If there is no fuel or air at the stack input, it is assumed that the stack is operating at a fixed rate of conversion of gases (nominal rate of conversion), that is, the supply of gases is adjusted according to the current so that they are always supplied with just a bit more than needed by the stack at any load.
The maximum current the stack can deliver is limited by the maximum flow rates of fuel and air that can be reached. Beyond that maximum current, the voltage output by the stack decreases abruptly as more current is drawn.
The dynamics of the fuel cell are represented if you specify the response time and the parameters for flow dynamics (peak utilization and corresponding voltage undershoot) on the Fuel Cell Dynamics pane on the dialog box.
The response time (T_{d}) @ 95% is used to model the "charge double layer" phenomenon due to the build up of charges at electrode/electrolyte interface. This affects only the activation voltage (NAln(i_{fc}/i_{0})) as shown on the equivalent circuits.
The peak utilization (Uf_{O2(peak)}) and the corresponding voltage undershoot (V_{u}) are used to model the effect of oxygen depletion (due to the air compressor delay) on the cell output voltage. The Nernst voltage is modified due to this effect as follows:
$${E}_{n}=\{\begin{array}{ll}{E}_{n}-K\left({U}_{{f}_{{O}_{2}}}-{U}_{{f}_{{O}_{2}}(\text{nom})}\right)\hfill & {U}_{{f}_{{O}_{2}}}>{U}_{{f}_{{O}_{2}}(\text{nom})}\hfill \\ {E}_{n}\hfill & {U}_{{f}_{{O}_{2}}}\le {U}_{{f}_{{O}_{2}}(\text{nom})}\hfill \end{array}$$
where
K = voltage undershoot constant
U_{fO2(nom)} = nominal oxygen utilization
K is determined as follows:
$$K=\frac{{V}_{u}}{{K}_{c}\left({U}_{{f}_{{O}_{2}}(\text{peak})}-{U}_{{f}_{{O}_{2}}(\text{nom})}\right)}.$$
Current step and interrupt tests must be made on a real stack to represent with accuracy its dynamics. The figure below shows the stack response from these tests and the required parameters (T_{d}, Uf_{O2(peak)} and V_{u}).
The response time (T_{d}) depends on the fuel cell stack itself and is usually given on the datasheet. The parameters for flow dynamics (Uf_{O2(peak)} and V_{u}) depend on the dynamics of external equipments (compressor, regulator and loads) and they are not provided by manufacturers as their values vary with the user application. For simulation, the user may assume values of Uf_{O2(peak)} between 60% to 70% and V_{u} between 2-5% of the stack nominal voltage.
Provides a set of predetermined polarization curves and parameters for particular fuel cell stacks found on the market:
No (User-Defined)
PEMFC - 1.26 kW - 24 Vdc
PEMFC - 6 kW - 45 Vdc
PEMFC - 50 kW - 625 Vdc
AFC - 2.4 kW - 48 Vdc
Select one of these preset models to load the corresponding parameters in the entries of the dialog box. Select No (User-Defined) if you do not want to use a preset model.
Provide access to the two versions of the model:
Simplified
Detailed
When a simplified model is used, there is no variable under the signal variation pane
The voltage at 0 A and 1 A of the stack (Volts). Assuming nominal and constant gases utilizations.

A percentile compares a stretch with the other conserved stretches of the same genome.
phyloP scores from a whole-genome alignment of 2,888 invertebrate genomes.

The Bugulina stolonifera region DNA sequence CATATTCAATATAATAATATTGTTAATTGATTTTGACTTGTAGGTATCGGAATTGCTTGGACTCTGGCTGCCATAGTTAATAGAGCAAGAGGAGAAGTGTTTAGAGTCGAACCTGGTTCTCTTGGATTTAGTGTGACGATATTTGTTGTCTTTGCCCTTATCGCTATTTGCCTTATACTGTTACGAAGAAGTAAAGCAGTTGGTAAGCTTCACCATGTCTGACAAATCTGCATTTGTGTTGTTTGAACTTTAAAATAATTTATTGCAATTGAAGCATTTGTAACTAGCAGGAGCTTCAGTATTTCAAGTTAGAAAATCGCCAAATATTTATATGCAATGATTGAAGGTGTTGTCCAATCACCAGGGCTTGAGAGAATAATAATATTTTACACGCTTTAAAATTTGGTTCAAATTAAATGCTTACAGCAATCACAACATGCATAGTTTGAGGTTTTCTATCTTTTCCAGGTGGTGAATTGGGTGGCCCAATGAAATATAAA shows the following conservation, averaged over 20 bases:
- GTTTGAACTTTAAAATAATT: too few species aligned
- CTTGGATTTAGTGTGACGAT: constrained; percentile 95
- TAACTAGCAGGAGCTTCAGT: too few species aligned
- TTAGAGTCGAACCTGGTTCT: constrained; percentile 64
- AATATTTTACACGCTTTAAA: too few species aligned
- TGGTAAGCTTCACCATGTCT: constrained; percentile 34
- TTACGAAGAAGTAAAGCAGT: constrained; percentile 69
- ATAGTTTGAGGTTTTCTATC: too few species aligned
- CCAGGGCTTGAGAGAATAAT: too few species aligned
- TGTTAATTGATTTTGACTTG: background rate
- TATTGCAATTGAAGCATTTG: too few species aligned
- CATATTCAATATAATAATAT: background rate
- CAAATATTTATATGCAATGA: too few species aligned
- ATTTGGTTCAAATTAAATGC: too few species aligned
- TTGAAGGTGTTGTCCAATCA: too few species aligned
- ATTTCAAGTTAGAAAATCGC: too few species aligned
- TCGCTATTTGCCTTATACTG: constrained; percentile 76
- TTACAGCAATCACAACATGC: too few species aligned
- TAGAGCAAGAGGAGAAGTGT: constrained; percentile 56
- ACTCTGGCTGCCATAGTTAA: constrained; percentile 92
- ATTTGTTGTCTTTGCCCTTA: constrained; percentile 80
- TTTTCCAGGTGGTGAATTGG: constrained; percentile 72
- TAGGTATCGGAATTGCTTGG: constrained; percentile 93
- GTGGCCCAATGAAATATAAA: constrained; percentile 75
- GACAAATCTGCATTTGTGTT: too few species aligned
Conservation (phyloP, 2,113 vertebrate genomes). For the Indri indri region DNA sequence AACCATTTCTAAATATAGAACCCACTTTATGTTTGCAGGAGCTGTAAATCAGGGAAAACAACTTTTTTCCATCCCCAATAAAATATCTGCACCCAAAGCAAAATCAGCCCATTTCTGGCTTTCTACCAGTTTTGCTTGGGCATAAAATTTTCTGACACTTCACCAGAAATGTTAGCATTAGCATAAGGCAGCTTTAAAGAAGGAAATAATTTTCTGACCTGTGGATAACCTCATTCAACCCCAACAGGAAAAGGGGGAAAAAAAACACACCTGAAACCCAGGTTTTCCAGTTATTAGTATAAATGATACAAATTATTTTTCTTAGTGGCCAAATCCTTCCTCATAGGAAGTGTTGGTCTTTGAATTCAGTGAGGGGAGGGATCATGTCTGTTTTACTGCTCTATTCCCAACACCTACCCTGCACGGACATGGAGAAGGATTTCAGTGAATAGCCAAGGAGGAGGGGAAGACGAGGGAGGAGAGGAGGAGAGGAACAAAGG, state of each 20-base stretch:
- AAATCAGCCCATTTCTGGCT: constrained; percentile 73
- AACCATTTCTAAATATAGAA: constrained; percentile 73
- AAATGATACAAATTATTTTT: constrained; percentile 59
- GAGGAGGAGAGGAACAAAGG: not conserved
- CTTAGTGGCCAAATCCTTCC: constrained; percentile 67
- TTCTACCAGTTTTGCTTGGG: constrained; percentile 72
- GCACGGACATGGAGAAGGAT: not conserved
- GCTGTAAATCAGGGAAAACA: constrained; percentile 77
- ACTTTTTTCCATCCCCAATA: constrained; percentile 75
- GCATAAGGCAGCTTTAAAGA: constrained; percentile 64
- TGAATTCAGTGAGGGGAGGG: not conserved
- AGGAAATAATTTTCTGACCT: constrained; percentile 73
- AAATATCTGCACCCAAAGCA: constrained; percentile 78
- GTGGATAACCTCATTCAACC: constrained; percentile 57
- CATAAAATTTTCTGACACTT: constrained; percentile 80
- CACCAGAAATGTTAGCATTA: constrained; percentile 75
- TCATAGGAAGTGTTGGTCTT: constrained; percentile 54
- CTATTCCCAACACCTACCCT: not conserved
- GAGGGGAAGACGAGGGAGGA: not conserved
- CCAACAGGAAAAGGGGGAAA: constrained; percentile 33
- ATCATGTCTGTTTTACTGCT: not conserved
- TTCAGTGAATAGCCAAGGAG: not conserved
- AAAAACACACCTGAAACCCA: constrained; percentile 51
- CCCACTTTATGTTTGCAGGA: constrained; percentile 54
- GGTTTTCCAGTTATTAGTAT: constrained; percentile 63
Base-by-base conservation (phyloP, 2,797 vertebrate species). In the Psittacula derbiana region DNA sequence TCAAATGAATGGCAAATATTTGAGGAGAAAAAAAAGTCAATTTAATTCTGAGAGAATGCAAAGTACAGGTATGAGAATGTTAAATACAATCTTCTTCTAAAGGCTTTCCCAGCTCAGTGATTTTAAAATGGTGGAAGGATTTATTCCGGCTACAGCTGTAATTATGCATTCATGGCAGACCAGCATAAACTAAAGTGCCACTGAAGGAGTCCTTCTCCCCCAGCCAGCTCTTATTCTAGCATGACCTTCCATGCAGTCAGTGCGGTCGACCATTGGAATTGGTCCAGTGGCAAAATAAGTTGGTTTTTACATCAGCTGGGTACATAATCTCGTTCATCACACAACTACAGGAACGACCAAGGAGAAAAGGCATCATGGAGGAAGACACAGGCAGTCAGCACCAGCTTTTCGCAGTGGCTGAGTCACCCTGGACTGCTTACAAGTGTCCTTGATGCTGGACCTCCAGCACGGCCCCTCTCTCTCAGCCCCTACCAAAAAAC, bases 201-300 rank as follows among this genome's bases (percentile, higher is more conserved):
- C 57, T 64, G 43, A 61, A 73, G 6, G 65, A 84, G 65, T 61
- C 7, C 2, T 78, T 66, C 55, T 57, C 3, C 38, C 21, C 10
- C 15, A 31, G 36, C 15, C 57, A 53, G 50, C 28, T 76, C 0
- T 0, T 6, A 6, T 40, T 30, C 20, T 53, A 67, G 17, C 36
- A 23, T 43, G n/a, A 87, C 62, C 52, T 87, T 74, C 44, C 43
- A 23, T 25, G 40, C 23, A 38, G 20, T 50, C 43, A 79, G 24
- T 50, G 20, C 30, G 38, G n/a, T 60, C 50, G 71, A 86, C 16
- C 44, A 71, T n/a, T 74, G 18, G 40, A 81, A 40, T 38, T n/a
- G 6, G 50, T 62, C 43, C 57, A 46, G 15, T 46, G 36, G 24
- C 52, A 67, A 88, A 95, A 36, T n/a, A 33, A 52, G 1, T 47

The rated current (Ampere) and rated voltage (Volts) of the stack. Assuming nominal and constant gases utilizations.
The current (Ampere) and voltage (Volts) of the stack at maximum power. Assuming nominal and constant gases utilizations.
The number of cells in series in the stack. This parameter is available only for a detailed model.
The rated efficiency of the stack relative to the low heating value (LHV) of water. This parameter is available only for a detailed model.
The nominal temperature of operation in degrees Celsius. This parameter is available only for a detailed model.
The rated air flow rate (l/min). This parameter is available only for a detailed model.
Rated supply pressure (absolute) of fuel and air in bars. This parameter is available only for a detailed model.
The rated percentage of hydrogen (x) in the fuel, oxygen (y) and water (w) in the oxidant. This parameter is available only for a detailed model.
Plots a figure containing two graphs. The first graph represents the stack voltage (Volts) vs current (A) and the second graph represents the stack power (kW) vs current (A). This button is available only for a detailed model.
Presents the overall parameters of the stack. This button is available only for a detailed model. The dialog box is shown below.
The Signal variation pane provides a list of parameters that can be varied. Select a checkbox for a variable to input a corresponding signal to the block. The following signals can be input to the block:
Percentage of hydrogen in the fuel.
Percentage of oxygen in the oxidant.
Fuel flow rate in liter per minutes.
Air flow rate in liter per minutes.
Temperature of operation in Kelvin.
Fuel supply pressure in bars.
Air supply pressure in bars.
Asks whether you want to specify the fuel cell dynamics. Select the checkbox to enter the fuel cell response time in seconds.
Enter the response time of the cell (at 95% of the final value). This parameter becomes visible only when the Specify Fuel Cell Dynamics? checkbox is selected.
Enter the peak oxygen utilization at nominal condition of operation. This parameter becomes visible only when the Specify Fuel Cell Dynamics? checkbox is selected and the Air flow rate checkbox is selected under the Signal variation pane.
Enter the voltage undershoot (Volts) at peak oxygen utilization at nominal condition of operation. This parameter becomes visible only when the Specify Fuel Cell Dynamics? checkbox is selected and the Air flow rate checkbox is selected under the Signal variation pane.
Here is the procedure to extract parameters from fuel cell stack manufacturer's data sheet. For this example, the NetStack PS6 data sheet from NetStack is used:
The rated power of the stack is 6 kW and the nominal voltage is 45 V. The following detailed parameters are deduced from the datasheet.
Voltage at 0 A and 1 A [E_{oc},V_{1}] = [65, 63]
Nominal operating point [I_{nom}, V_{nom}]=[133.3, 45]
Maximum operating point [I_{end},V_{end}]=[225, 37]
Nominal stack efficiency (η_{nom})= 55%
Operating temperature = 65 ^{0}C
Nominal supply pressure [H2, Air]=[1.5 1]